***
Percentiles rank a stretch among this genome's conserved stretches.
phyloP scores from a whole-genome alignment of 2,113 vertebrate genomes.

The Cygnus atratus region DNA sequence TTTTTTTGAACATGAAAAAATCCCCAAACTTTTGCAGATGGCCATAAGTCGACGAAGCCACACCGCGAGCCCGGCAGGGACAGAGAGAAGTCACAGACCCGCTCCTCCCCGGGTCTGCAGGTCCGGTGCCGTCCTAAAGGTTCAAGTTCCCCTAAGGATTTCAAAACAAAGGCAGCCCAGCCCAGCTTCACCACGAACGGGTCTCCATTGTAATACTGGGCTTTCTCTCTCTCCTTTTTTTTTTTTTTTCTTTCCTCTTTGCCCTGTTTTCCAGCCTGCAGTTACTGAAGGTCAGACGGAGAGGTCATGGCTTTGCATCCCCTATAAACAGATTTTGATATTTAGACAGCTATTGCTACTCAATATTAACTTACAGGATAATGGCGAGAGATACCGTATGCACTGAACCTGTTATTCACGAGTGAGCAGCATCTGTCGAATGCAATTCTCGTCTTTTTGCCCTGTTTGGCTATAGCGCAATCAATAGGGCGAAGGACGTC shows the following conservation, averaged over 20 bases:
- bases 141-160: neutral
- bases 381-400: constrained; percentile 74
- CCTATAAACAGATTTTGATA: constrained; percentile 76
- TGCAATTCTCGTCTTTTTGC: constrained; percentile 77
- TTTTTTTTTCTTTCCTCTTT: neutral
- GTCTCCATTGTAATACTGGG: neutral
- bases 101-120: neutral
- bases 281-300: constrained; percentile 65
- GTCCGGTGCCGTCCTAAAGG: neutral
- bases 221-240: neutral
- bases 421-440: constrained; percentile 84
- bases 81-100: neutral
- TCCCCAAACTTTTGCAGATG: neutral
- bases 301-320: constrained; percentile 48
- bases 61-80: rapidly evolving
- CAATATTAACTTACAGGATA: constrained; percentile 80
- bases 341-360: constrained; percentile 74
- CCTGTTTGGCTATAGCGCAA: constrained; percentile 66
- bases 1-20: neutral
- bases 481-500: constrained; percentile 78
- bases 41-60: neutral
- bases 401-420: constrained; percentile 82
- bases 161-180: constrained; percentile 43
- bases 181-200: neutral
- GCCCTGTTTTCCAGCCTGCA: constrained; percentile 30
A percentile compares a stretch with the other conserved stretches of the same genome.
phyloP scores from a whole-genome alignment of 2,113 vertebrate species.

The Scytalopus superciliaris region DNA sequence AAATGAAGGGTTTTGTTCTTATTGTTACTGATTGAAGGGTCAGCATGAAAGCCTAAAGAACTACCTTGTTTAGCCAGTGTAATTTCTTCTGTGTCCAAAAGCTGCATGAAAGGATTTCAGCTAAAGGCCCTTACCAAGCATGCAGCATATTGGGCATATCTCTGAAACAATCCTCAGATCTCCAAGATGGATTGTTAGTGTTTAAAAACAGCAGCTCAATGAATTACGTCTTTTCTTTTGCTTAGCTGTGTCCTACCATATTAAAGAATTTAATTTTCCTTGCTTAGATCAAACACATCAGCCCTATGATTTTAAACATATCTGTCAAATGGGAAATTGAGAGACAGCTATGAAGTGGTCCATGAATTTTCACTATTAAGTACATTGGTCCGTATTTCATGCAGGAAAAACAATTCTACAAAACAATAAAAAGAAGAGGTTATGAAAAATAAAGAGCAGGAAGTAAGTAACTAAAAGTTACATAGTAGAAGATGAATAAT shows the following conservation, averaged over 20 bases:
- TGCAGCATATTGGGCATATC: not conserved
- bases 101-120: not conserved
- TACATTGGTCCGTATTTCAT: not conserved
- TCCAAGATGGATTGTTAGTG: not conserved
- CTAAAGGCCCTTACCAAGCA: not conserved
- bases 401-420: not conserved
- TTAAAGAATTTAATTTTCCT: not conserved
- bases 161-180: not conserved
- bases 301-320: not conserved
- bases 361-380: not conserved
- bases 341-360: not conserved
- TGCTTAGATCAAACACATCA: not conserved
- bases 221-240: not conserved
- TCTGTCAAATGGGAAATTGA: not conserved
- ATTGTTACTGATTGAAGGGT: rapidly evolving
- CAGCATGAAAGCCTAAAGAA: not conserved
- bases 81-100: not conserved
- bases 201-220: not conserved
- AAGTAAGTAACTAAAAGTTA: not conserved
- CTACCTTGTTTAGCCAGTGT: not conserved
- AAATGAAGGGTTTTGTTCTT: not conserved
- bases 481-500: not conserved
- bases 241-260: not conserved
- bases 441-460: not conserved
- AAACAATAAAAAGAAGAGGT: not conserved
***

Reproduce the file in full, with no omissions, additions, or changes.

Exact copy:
Percentiles rank a stretch among this genome's conserved stretches.
phyloP scores from a whole-genome alignment of 2,113 vertebrate genomes.

The Cygnus atratus region DNA sequence TTTTTTTGAACATGAAAAAATCCCCAAACTTTTGCAGATGGCCATAAGTCGACGAAGCCACACCGCGAGCCCGGCAGGGACAGAGAGAAGTCACAGACCCGCTCCTCCCCGGGTCTGCAGGTCCGGTGCCGTCCTAAAGGTTCAAGTTCCCCTAAGGATTTCAAAACAAAGGCAGCCCAGCCCAGCTTCACCACGAACGGGTCTCCATTGTAATACTGGGCTTTCTCTCTCTCCTTTTTTTTTTTTTTTCTTTCCTCTTTGCCCTGTTTTCCAGCCTGCAGTTACTGAAGGTCAGACGGAGAGGTCATGGCTTTGCATCCCCTATAAACAGATTTTGATATTTAGACAGCTATTGCTACTCAATATTAACTTACAGGATAATGGCGAGAGATACCGTATGCACTGAACCTGTTATTCACGAGTGAGCAGCATCTGTCGAATGCAATTCTCGTCTTTTTGCCCTGTTTGGCTATAGCGCAATCAATAGGGCGAAGGACGTC shows the following conservation, averaged over 20 bases:
- bases 141-160: neutral
- bases 381-400: constrained; percentile 74
- CCTATAAACAGATTTTGATA: constrained; percentile 76
- TGCAATTCTCGTCTTTTTGC: constrained; percentile 77
- TTTTTTTTTCTTTCCTCTTT: neutral
- GTCTCCATTGTAATACTGGG: neutral
- bases 101-120: neutral
- bases 281-300: constrained; percentile 65
- GTCCGGTGCCGTCCTAAAGG: neutral
- bases 221-240: neutral
- bases 421-440: constrained; percentile 84
- bases 81-100: neutral
- TCCCCAAACTTTTGCAGATG: neutral
- bases 301-320: constrained; percentile 48
- bases 61-80: rapidly evolving
- CAATATTAACTTACAGGATA: constrained; percentile 80
- bases 341-360: constrained; percentile 74
- CCTGTTTGGCTATAGCGCAA: constrained; percentile 66
- bases 1-20: neutral
- bases 481-500: constrained; percentile 78
- bases 41-60: neutral
- bases 401-420: constrained; percentile 82
- bases 161-180: constrained; percentile 43
- bases 181-200: neutral
- GCCCTGTTTTCCAGCCTGCA: constrained; percentile 30
A percentile compares a stretch with the other conserved stretches of the same genome.
phyloP scores from a whole-genome alignment of 2,113 vertebrate species.

The Scytalopus superciliaris region DNA sequence AAATGAAGGGTTTTGTTCTTATTGTTACTGATTGAAGGGTCAGCATGAAAGCCTAAAGAACTACCTTGTTTAGCCAGTGTAATTTCTTCTGTGTCCAAAAGCTGCATGAAAGGATTTCAGCTAAAGGCCCTTACCAAGCATGCAGCATATTGGGCATATCTCTGAAACAATCCTCAGATCTCCAAGATGGATTGTTAGTGTTTAAAAACAGCAGCTCAATGAATTACGTCTTTTCTTTTGCTTAGCTGTGTCCTACCATATTAAAGAATTTAATTTTCCTTGCTTAGATCAAACACATCAGCCCTATGATTTTAAACATATCTGTCAAATGGGAAATTGAGAGACAGCTATGAAGTGGTCCATGAATTTTCACTATTAAGTACATTGGTCCGTATTTCATGCAGGAAAAACAATTCTACAAAACAATAAAAAGAAGAGGTTATGAAAAATAAAGAGCAGGAAGTAAGTAACTAAAAGTTACATAGTAGAAGATGAATAAT shows the following conservation, averaged over 20 bases:
- TGCAGCATATTGGGCATATC: not conserved
- bases 101-120: not conserved
- TACATTGGTCCGTATTTCAT: not conserved
- TCCAAGATGGATTGTTAGTG: not conserved
- CTAAAGGCCCTTACCAAGCA: not conserved
- bases 401-420: not conserved
- TTAAAGAATTTAATTTTCCT: not conserved
- bases 161-180: not conserved
- bases 301-320: not conserved
- bases 361-380: not conserved
- bases 341-360: not conserved
- TGCTTAGATCAAACACATCA: not conserved
- bases 221-240: not conserved
- TCTGTCAAATGGGAAATTGA: not conserved
- ATTGTTACTGATTGAAGGGT: rapidly evolving
- CAGCATGAAAGCCTAAAGAA: not conserved
- bases 81-100: not conserved
- bases 201-220: not conserved
- AAGTAAGTAACTAAAAGTTA: not conserved
- CTACCTTGTTTAGCCAGTGT: not conserved
- AAATGAAGGGTTTTGTTCTT: not conserved
- bases 481-500: not conserved
- bases 241-260: not conserved
- bases 441-460: not conserved
- AAACAATAAAAAGAAGAGGT: not conserved